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Horvitz & Levy is a solutions-based firm focused on appellate success. We are distinguished by our commitment to responsive service and on-going innovation in the areas of civil appellate litigation, amicus curiae support, and trial strategy consultation.

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Horvitz & Levy successfully petitioned the California Supreme Court to review a Court of Appeal opinion adverse to its hospital clients, then persuaded the Supreme Court to reverse.  The Supreme Court’s decision ensures that emergency medical service providers seeking reimbursement for emergency services rendered will have the same judicial remedies against public health care service plans that they have against private plans.

As required by state and federal law, two Hospitals provided emergency medical services to three patients enrolled in a health care service plan operated by the County of Santa Clara. The Hospitals had no contract with the County governing rates payable for emergency services rendered to plan members. The Hospitals billed the County for the emergency services rendered, but the County paid only a portion of the billed amounts. The Hospitals then sued the County for the balance under a provision of the Knox-Keene Act (and implementing regulations) requiring a health care service plan to reimburse emergency medical service providers for the “reasonable and customary value” of the emergency care.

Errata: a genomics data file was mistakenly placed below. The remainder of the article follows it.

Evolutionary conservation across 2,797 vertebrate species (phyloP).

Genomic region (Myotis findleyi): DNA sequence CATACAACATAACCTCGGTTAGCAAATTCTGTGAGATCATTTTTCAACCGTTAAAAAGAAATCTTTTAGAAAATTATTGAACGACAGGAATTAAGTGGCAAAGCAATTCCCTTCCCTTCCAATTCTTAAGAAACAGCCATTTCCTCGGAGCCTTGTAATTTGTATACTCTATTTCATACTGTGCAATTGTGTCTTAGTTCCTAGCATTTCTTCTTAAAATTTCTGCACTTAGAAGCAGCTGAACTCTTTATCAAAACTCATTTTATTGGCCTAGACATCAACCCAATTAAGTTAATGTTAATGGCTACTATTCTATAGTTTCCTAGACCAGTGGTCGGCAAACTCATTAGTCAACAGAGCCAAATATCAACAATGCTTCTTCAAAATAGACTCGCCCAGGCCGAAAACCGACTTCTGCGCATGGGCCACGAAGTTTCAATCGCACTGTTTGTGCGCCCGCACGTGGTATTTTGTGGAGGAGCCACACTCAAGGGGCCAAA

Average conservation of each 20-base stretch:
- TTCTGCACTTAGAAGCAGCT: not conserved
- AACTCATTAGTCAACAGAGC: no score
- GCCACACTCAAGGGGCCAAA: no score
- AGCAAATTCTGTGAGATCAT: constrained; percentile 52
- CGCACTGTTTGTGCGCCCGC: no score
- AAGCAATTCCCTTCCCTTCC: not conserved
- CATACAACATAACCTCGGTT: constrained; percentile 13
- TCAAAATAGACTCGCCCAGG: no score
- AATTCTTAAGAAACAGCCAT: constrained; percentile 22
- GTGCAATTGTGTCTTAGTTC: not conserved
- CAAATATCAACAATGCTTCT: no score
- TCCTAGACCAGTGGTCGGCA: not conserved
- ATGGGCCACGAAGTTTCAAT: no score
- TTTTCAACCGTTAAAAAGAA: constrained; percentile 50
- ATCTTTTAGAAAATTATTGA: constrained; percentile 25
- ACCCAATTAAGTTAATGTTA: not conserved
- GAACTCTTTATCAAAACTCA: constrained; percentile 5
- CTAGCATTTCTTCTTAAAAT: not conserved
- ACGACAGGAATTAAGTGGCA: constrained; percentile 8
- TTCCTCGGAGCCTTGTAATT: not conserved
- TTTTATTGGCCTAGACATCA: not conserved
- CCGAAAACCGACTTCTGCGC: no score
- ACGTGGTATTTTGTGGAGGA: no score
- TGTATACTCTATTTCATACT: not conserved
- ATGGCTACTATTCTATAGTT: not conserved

The County filed a demurrer, arguing it was immune from liability under Government Code section 815, a provision of the Government Claims Act, which provides that a public entity is not liable for an injury except as otherwise provided by statute.  The trial court overruled the County’s demurrer, but the Court of Appeal granted the County’s petition for a writ of mandate.  In a published opinion, the Court of Appeal held the County was immune from the Hospitals’ suit.

The Hospitals then retained Horvitz & Levy to seek review in the California Supreme Court.  The Court granted the Hospitals’ petition for review and reversed the Court of Appeal’s judgment.  In a unanimous opinion, the Supreme Court accepted the Hospitals’ argument that “[t]he immunity provisions of the Government Claims Act are directed toward tort claims; they do not foreclose liability based on contract or the right to obtain relief other than money or damages.  [Citation.]  The Hospitals have not alleged a conventional common law tort claim seeking money damages. Instead, they have alleged an implied-in-law contract claim based on the reimbursement provision of the Knox-Keene Act, and seek only to compel the County to comply with its statutory duty. Accordingly, the County is not immune from suit under the circumstances and the Hospitals’ claim may proceed.”